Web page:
Towards a Science of Consciousness, TSC, Helsinki, 9-13 June 2015
In an out-of-body experience (OBE) you seem to perceive the world from a location outside your physical body. This kind of definition, settled on in the 1970s, is purely descriptive. If you seem to be out of your body then, by definition, it is an OBE. This leaves open for research the big question – does something leave the body or not? If it does, what is it? A soul, spirit, astral body? If not, how can these vivid, realistic and compelling experiences be explained?
It was my own experience in 1970 that set me on a lifetime of trying to understand the OBE. As Metzinger puts it, after such an experience “it is almost impossible not to become an ontological dualist” and I did. Yet this kind of dualism makes no sense in the light of our current understanding of the world. So OBEs provide a great challenge. Can they, as many people believe, overthrow scientific monism and prove that consciousness is possible beyond the body?
This battle was played out in nineteenth century psychical research, in early twentieth century astral projection, and in a flurry of more serious research in the 1970s and 80s. Yet the distinction always seemed to be trivialised into two camps. Either OBEs are ‘real’ and are actual journeys of the conscious self, or they are ‘just illusions’, ‘only hallucinations’, the ‘meaningless twitchings’ of neurons. In other words, either ‘true’ or ‘false’, ‘real’ or ‘imaginary’, fascinating or of no interest at all.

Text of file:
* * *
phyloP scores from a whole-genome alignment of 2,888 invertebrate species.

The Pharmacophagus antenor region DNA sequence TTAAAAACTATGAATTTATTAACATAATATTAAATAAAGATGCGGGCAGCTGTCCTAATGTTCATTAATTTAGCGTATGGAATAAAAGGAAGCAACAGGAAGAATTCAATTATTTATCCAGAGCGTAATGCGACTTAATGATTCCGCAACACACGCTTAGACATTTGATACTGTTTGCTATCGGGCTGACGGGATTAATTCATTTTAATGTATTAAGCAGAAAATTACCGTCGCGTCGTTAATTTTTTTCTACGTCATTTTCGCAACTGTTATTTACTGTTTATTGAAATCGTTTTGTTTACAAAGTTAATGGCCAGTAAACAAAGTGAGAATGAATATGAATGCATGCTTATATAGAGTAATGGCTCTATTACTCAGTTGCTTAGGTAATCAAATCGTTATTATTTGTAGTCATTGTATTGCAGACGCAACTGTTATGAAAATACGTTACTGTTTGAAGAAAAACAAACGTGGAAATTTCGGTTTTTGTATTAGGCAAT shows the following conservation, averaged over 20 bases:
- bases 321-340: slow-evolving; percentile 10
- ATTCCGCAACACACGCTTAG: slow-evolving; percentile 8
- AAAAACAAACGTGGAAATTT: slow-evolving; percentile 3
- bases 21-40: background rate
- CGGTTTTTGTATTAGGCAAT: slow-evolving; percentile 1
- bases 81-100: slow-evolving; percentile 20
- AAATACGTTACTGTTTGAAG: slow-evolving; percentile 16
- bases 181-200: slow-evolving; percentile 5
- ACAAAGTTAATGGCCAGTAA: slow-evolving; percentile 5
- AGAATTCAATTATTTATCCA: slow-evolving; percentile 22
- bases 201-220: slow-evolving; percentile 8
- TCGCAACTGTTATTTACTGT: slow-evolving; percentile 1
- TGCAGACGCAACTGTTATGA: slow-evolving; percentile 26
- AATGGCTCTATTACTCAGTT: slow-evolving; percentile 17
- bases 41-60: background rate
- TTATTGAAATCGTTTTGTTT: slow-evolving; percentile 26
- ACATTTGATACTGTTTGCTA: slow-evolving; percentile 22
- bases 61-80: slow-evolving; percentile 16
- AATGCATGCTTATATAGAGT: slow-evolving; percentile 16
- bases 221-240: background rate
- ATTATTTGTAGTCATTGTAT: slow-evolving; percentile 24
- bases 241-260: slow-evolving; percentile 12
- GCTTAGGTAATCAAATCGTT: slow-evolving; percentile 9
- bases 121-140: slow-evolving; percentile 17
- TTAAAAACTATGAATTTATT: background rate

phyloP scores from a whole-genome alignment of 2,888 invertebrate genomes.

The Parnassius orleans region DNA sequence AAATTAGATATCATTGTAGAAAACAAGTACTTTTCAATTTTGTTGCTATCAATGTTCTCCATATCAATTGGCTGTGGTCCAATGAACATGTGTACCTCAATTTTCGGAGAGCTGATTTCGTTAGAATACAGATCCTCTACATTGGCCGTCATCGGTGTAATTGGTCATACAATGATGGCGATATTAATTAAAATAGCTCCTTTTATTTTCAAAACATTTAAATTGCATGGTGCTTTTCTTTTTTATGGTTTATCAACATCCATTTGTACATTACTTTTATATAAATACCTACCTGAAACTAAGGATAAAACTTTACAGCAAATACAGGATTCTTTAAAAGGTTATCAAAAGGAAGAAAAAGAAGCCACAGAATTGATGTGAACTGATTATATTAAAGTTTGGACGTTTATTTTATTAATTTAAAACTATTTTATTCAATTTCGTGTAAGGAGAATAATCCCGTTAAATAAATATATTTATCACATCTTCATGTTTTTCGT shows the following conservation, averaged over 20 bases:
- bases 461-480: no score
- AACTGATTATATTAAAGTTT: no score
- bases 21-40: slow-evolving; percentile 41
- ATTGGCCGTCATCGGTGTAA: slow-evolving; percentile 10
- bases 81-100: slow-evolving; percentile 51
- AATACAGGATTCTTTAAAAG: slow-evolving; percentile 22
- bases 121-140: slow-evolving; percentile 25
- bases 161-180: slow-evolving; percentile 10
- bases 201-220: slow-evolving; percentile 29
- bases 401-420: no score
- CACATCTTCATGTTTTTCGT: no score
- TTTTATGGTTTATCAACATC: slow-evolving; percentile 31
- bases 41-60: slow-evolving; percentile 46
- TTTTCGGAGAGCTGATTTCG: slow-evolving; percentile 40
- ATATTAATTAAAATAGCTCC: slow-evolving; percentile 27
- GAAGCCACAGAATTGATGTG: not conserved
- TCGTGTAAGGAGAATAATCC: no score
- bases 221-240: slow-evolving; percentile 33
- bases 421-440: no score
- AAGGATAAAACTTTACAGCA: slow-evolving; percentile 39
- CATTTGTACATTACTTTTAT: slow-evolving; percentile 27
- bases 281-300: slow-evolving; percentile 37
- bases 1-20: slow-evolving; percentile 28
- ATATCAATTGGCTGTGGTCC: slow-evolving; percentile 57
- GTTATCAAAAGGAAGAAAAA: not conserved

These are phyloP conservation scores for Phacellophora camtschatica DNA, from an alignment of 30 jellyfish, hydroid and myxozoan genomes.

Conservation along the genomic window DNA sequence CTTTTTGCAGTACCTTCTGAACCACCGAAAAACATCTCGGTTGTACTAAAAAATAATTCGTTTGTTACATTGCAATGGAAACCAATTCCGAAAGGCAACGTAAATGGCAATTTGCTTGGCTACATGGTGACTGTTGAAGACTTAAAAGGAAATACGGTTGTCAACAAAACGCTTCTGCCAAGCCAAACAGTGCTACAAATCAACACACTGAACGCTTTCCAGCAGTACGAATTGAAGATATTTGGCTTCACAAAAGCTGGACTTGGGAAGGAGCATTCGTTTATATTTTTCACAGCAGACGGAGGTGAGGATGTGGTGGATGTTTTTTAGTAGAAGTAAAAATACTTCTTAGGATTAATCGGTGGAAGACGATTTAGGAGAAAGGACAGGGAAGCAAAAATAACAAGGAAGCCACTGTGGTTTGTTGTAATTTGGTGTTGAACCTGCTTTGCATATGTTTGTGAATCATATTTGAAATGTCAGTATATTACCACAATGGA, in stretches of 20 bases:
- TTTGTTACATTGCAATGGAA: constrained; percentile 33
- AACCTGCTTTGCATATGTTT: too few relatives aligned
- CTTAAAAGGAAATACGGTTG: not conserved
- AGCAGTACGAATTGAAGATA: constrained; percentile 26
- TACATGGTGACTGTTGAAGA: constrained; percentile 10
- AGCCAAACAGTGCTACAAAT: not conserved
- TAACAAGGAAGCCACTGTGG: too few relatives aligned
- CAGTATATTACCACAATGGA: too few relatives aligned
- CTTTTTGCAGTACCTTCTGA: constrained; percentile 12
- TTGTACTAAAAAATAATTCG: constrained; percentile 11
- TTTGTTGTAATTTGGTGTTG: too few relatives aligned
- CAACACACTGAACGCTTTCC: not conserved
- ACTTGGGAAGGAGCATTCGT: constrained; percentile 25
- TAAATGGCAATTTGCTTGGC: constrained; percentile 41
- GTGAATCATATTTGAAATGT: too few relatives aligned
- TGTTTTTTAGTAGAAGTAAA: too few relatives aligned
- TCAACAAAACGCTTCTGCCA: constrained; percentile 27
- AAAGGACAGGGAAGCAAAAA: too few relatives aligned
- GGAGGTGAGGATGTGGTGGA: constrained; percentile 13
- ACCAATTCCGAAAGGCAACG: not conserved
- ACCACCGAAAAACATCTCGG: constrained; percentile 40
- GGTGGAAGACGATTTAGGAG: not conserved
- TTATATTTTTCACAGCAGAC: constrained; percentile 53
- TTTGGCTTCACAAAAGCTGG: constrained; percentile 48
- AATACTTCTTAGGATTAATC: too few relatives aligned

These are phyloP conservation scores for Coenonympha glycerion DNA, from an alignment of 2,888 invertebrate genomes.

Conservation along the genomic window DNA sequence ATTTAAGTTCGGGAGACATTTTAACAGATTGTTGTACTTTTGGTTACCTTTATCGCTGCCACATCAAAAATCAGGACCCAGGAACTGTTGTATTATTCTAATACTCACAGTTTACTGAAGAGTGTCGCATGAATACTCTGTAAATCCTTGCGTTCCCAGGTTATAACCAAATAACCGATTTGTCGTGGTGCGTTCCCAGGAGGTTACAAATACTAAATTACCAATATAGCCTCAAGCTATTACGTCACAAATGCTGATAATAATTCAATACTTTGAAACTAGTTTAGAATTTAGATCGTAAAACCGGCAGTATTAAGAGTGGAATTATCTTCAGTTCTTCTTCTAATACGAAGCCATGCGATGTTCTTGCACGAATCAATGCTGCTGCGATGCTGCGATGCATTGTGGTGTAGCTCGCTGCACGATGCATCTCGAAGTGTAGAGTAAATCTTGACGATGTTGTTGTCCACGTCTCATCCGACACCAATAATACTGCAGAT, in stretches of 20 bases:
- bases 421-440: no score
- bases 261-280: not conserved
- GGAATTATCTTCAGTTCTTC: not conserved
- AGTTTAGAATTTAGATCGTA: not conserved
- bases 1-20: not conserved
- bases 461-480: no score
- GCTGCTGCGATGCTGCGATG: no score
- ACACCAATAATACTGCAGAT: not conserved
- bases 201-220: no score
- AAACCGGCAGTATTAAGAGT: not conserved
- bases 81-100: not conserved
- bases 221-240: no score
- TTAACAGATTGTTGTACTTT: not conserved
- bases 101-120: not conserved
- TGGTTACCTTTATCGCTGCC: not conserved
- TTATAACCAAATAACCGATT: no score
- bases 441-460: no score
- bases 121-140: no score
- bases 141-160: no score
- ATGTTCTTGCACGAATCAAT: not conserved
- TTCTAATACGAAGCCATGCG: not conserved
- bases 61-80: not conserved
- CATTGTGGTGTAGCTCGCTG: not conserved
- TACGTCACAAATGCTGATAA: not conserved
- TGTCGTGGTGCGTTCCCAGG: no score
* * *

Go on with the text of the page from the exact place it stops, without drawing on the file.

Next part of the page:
The truth is far more interesting. Since 2002, when Olaf Blanke induced an OBE by stimulating the right temporoparietal junction, research has leapt ahead. Blanke attributes OBEs to “disturbed self-processing at the TPJ” because this area constructs our body schema, a detailed and constantly updated model of our body oriented in space. Evoked potential mapping while mentally transforming one’s body pinpoints the same area and TMS disrupts such imaginings. Brain damage or direct stimulation at the TPJ can induce mystical and religious experiences, OBEs, autoscopy and other dissociations. In addition, three aspects of self-modelling – point of view, embodiment and ownership – have been independently manipulated using virtual reality techniques that induce cleverly constructed full body illusions, and these share many features of naturally occurring OBEs.
This exciting research shows that Stuart Hameroff and Deepak Chopra are wrong when they claim that “Modern science is unable to explain NDEs/OBEs, and ignores and derides such reports as unscientific folly or hallucination.” We are not ignoring OBEs. Although there are many details yet to be understood, the outline is becoming clear. Indeed scientists and philosophers are now using OBEs to investigate our in-body experience and the very nature of selfhood.
Far from being evidence for dualism, OBEs may now help us understand how illusions of duality, including the hard problem, come about in a nondual universe.